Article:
Nominative Construction

The following article is from The Great Soviet Encyclopedia (1979). It might be outdated or ideologically biased.

Nominative Construction

 

a model of a sentence, which is common to many languages, including the Indo-European, Uralic, and Turkic.

The characteristic morphological correlates (interrelated units) of a nominative construction are the nominative case of the subject, the subject conjugation of the predicate verb, and the accusative case of the direct object. The construction is organized by all verbs regardless of their transitivity or intransitivity. However, only transitive verbs can distinguish two variants of the construction: active and passive (for example, “the workers are building the factory” and “the factory is being built by the workers”).

The Great Soviet Encyclopedia, 3rd Edition (1970-1979). © 2010 The Gale Group, Inc. All rights reserved.
References in periodicals archive ?
The nominative construction known both in Finnish and Estonian (Kastike tuli suolainen 'The sauce became salty') is an exception to the complex system of case variation in BECOME-constructions.
(9) the nominative construction is a more direct loan from the Germanic languages, and Estonian has adopted this loan construction more fully.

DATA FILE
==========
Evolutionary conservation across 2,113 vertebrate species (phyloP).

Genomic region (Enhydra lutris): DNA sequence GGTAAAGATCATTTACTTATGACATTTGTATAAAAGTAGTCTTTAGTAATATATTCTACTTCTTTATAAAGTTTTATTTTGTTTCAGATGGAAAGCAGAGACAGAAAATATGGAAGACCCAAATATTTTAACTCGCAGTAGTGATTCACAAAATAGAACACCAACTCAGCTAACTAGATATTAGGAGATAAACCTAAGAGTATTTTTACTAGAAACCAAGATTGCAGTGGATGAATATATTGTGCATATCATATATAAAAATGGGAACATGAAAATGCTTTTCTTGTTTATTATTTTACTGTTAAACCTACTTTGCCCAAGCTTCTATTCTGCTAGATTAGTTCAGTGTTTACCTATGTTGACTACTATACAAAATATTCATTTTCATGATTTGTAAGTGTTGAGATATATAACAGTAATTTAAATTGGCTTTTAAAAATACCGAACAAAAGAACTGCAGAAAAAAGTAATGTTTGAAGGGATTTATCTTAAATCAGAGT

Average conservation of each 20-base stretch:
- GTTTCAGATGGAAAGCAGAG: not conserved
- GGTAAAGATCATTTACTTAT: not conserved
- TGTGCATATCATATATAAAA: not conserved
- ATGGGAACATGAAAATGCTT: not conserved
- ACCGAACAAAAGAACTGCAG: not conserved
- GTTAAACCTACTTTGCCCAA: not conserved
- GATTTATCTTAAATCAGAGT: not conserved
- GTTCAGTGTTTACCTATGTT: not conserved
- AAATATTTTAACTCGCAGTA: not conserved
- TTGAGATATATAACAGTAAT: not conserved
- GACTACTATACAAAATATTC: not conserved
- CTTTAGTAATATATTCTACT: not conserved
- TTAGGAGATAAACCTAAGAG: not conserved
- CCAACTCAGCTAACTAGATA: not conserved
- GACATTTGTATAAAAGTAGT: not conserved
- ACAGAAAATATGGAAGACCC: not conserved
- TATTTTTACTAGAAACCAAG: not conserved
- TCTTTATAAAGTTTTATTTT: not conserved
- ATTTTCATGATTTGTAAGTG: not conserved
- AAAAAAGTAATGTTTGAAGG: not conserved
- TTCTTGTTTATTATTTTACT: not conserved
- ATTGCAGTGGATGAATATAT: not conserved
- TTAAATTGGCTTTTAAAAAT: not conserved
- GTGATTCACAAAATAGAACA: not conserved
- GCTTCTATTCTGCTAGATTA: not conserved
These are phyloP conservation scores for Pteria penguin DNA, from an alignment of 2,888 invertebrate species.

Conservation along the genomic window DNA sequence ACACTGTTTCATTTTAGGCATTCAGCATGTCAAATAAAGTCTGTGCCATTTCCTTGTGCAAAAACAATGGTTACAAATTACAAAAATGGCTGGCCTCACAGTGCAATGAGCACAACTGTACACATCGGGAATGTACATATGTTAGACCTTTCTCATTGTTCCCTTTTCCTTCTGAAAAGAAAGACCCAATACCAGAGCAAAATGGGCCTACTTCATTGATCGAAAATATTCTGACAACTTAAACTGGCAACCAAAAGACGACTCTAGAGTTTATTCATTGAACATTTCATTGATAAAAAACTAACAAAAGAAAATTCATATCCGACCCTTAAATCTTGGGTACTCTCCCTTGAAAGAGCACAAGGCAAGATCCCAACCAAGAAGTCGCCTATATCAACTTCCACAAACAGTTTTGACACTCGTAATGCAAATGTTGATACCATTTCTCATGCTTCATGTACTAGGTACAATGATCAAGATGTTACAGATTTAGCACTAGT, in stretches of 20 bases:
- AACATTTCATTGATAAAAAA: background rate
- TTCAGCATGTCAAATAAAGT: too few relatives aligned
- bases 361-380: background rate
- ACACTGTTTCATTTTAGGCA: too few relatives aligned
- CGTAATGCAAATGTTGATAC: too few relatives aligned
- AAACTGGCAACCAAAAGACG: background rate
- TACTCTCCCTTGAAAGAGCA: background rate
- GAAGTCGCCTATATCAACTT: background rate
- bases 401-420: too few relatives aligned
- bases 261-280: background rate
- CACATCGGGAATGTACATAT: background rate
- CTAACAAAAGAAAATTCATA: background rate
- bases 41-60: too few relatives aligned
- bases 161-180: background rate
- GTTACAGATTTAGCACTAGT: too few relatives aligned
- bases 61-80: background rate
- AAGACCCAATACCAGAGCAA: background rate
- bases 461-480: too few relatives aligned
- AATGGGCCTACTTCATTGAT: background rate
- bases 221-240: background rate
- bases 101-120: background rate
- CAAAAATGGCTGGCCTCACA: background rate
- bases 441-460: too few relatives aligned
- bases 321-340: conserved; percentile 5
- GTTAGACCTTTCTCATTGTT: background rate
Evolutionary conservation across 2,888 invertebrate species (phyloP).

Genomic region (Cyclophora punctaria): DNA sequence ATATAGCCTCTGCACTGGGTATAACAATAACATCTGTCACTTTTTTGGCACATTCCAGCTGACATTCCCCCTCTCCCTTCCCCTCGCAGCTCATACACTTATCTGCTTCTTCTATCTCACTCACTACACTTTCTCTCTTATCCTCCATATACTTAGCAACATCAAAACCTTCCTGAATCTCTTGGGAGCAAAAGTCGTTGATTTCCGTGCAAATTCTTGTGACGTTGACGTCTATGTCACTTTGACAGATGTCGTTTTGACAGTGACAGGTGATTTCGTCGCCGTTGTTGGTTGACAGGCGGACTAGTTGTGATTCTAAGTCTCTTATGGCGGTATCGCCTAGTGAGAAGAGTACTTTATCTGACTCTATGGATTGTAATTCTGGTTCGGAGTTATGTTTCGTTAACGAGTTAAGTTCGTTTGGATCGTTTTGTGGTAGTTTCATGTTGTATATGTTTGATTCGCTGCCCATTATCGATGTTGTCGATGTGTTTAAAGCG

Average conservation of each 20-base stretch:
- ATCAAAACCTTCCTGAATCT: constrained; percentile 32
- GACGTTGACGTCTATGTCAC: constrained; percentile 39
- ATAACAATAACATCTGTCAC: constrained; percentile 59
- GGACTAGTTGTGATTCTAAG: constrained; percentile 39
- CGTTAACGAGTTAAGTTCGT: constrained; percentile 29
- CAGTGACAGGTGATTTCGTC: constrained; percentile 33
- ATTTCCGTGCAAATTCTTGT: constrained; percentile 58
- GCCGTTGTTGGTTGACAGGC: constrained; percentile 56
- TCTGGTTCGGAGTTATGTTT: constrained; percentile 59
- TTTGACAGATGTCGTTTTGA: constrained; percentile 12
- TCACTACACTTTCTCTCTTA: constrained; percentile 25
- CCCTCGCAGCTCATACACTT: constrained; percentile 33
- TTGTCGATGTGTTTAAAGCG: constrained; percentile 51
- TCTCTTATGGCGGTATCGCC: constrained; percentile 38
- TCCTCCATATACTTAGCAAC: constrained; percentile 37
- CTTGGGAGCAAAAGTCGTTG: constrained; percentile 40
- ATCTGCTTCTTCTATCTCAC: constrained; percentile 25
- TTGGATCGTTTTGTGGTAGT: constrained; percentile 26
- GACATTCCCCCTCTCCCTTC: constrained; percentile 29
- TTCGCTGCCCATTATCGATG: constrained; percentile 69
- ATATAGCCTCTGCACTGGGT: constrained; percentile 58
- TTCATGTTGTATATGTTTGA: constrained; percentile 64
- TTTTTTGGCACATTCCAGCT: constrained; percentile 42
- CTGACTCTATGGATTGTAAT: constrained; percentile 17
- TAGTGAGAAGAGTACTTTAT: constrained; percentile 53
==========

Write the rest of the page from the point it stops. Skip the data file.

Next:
In Estonian the nominative construction can also be used, but in Modern Finnish the nominative contruction is not available; grammars describe it as 'archaic'.
If the patient of a transitive verb that also has an agent shows specific marking, then it is the same as what is called object or accusative in a nominative construction. We shall return later to a discussion of the important fact that triadic languages have objects in the same sense and the same way as nominative languages have; but we note here that for the other two case forms we must give up the use of the previously introduced terms.
Without going into details, let me observe that the crucial aspect of the predicate nominative constructions in (3a, b) resides in profiling the identity relation between an instance (of the relevant subtype) which functions as the trajector (cf.
And for more on the predicate nominative constructions see Langacker (1991: 64-71).